Hard to swallow?
How a mechanical simulator is helping to prevent choking
14 February 2020
Eating and drinking are fundamental to life, but an estimated 590 million people worldwide can’t eat or drink safely or effectively.
The reasons vary: stroke, dementia and surgery are common causes but premature babies can also have swallowing disorders. Hydration, nutrition and quality of life can be seriously reduced and the increased risk of choking is life-threatening.
Modification of the texture of foods is the common, widely accepted method of managing dysphagia and avoiding such adverse or tragic outcomes.
Dr Ben Hanson of UCL Mechanical Engineering performed laboratory tests investigating how the mechanics of food can be manipulated and classified.
Working with PhD student Andrew Redfearn, Hanson created a mechanical simulator of the mouth and tongue to study how foods and drinks behave when swallowed.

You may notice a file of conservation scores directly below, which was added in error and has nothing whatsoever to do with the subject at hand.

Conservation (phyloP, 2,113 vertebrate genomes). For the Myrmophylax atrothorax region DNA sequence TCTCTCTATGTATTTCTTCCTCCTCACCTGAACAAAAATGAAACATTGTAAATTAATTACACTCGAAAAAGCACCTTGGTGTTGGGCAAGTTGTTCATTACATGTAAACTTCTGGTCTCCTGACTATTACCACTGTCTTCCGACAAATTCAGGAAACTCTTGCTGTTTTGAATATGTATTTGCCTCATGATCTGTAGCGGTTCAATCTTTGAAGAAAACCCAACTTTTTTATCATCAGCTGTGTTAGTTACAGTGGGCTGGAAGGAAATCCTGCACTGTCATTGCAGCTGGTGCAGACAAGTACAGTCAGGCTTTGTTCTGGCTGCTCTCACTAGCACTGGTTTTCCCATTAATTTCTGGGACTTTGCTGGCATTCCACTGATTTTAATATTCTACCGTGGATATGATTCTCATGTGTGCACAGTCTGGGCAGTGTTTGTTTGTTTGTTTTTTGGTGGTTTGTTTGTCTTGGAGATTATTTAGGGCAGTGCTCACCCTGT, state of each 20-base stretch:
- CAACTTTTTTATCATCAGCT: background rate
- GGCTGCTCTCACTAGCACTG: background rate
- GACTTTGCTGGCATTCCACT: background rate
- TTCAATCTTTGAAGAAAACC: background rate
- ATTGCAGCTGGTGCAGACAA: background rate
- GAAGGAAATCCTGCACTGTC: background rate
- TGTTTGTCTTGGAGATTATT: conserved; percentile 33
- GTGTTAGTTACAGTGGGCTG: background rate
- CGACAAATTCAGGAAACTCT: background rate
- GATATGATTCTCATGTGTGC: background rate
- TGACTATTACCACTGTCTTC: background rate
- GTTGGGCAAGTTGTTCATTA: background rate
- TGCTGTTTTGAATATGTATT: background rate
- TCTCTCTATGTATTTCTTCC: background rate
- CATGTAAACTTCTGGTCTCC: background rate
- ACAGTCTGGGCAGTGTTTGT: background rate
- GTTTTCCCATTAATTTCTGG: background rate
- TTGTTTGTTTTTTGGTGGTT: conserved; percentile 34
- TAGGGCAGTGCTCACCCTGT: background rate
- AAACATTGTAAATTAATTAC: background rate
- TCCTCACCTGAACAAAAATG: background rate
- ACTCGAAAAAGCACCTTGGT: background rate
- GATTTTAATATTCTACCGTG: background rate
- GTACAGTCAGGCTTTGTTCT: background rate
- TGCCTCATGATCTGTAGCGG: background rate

The test rig maps the pressure needed to swallow soft foods and uses lasers to visualise the flow of drinks. Hanson also worked with major medical food and drink companies to help them standardise products for those affected by dysphagia. He then helped devise simple, cheap methods for testing for appropriate food thickness, without the need for specialist equipment.
This laboratory research has helped to define international standards for classifying textures, mechanics and flow properties of various foods to help those with dysphagia.
This research forms a key part of the International Dysphagia Diet Standardisation Initiative (IDDSI), helping healthcare professionals, carers and patients understand appropriate food thickness, and promoting safe and effective swallowing.
IDDSI’s framework and resources are now being rolled out by Britain’s National Health Service (NHS) and will be in use nationwide by April 2019.
The NHS aims to replace confusing, and therefore potentially dangerous, terms like ‘soft diet’ in hospitals and care homes, with accessible but more precise guidance and resources, based on the IDDSI framework.
- Find out more at iddsi.org